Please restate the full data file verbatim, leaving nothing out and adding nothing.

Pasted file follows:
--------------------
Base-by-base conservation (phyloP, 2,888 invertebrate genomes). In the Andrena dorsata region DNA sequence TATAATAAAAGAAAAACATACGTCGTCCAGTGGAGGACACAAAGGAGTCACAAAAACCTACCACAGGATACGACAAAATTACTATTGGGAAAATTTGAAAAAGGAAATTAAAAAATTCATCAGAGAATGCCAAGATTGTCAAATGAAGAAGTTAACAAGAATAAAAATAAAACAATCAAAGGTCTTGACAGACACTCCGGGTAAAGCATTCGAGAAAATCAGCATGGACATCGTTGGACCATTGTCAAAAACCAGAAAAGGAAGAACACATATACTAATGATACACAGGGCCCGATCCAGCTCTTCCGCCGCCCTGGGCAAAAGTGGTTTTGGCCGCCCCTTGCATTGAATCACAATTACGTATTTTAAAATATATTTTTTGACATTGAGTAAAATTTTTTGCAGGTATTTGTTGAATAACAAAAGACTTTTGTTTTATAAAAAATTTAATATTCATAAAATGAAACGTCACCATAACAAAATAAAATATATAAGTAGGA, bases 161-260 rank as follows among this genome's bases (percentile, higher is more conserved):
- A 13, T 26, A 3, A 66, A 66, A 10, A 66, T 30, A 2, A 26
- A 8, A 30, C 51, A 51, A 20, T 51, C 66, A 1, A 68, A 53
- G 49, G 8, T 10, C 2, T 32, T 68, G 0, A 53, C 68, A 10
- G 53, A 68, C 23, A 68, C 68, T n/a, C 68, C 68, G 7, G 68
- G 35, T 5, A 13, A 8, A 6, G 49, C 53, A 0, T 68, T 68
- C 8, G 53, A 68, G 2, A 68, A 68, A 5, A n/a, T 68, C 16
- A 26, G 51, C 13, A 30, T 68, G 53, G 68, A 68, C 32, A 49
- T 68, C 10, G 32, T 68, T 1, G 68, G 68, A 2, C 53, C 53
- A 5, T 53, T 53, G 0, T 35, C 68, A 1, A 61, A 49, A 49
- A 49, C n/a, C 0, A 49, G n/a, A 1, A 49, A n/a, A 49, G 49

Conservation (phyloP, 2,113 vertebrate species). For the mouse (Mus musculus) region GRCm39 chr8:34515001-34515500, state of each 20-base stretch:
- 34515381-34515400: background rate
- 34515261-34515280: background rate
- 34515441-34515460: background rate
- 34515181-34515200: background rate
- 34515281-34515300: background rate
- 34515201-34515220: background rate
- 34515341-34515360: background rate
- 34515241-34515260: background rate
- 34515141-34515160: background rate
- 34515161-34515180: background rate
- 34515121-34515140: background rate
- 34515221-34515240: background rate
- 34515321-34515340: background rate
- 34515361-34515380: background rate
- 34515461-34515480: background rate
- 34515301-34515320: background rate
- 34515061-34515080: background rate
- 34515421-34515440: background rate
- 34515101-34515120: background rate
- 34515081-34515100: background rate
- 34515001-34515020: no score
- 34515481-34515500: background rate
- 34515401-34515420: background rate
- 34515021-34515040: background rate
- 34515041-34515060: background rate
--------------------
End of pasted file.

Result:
Base-by-base conservation (phyloP, 2,888 invertebrate genomes). In the Andrena dorsata region DNA sequence TATAATAAAAGAAAAACATACGTCGTCCAGTGGAGGACACAAAGGAGTCACAAAAACCTACCACAGGATACGACAAAATTACTATTGGGAAAATTTGAAAAAGGAAATTAAAAAATTCATCAGAGAATGCCAAGATTGTCAAATGAAGAAGTTAACAAGAATAAAAATAAAACAATCAAAGGTCTTGACAGACACTCCGGGTAAAGCATTCGAGAAAATCAGCATGGACATCGTTGGACCATTGTCAAAAACCAGAAAAGGAAGAACACATATACTAATGATACACAGGGCCCGATCCAGCTCTTCCGCCGCCCTGGGCAAAAGTGGTTTTGGCCGCCCCTTGCATTGAATCACAATTACGTATTTTAAAATATATTTTTTGACATTGAGTAAAATTTTTTGCAGGTATTTGTTGAATAACAAAAGACTTTTGTTTTATAAAAAATTTAATATTCATAAAATGAAACGTCACCATAACAAAATAAAATATATAAGTAGGA, bases 161-260 rank as follows among this genome's bases (percentile, higher is more conserved):
- A 13, T 26, A 3, A 66, A 66, A 10, A 66, T 30, A 2, A 26
- A 8, A 30, C 51, A 51, A 20, T 51, C 66, A 1, A 68, A 53
- G 49, G 8, T 10, C 2, T 32, T 68, G 0, A 53, C 68, A 10
- G 53, A 68, C 23, A 68, C 68, T n/a, C 68, C 68, G 7, G 68
- G 35, T 5, A 13, A 8, A 6, G 49, C 53, A 0, T 68, T 68
- C 8, G 53, A 68, G 2, A 68, A 68, A 5, A n/a, T 68, C 16
- A 26, G 51, C 13, A 30, T 68, G 53, G 68, A 68, C 32, A 49
- T 68, C 10, G 32, T 68, T 1, G 68, G 68, A 2, C 53, C 53
- A 5, T 53, T 53, G 0, T 35, C 68, A 1, A 61, A 49, A 49
- A 49, C n/a, C 0, A 49, G n/a, A 1, A 49, A n/a, A 49, G 49

Conservation (phyloP, 2,113 vertebrate species). For the mouse (Mus musculus) region GRCm39 chr8:34515001-34515500, state of each 20-base stretch:
- 34515381-34515400: background rate
- 34515261-34515280: background rate
- 34515441-34515460: background rate
- 34515181-34515200: background rate
- 34515281-34515300: background rate
- 34515201-34515220: background rate
- 34515341-34515360: background rate
- 34515241-34515260: background rate
- 34515141-34515160: background rate
- 34515161-34515180: background rate
- 34515121-34515140: background rate
- 34515221-34515240: background rate
- 34515321-34515340: background rate
- 34515361-34515380: background rate
- 34515461-34515480: background rate
- 34515301-34515320: background rate
- 34515061-34515080: background rate
- 34515421-34515440: background rate
- 34515101-34515120: background rate
- 34515081-34515100: background rate
- 34515001-34515020: no score
- 34515481-34515500: background rate
- 34515401-34515420: background rate
- 34515021-34515040: background rate
- 34515041-34515060: background rate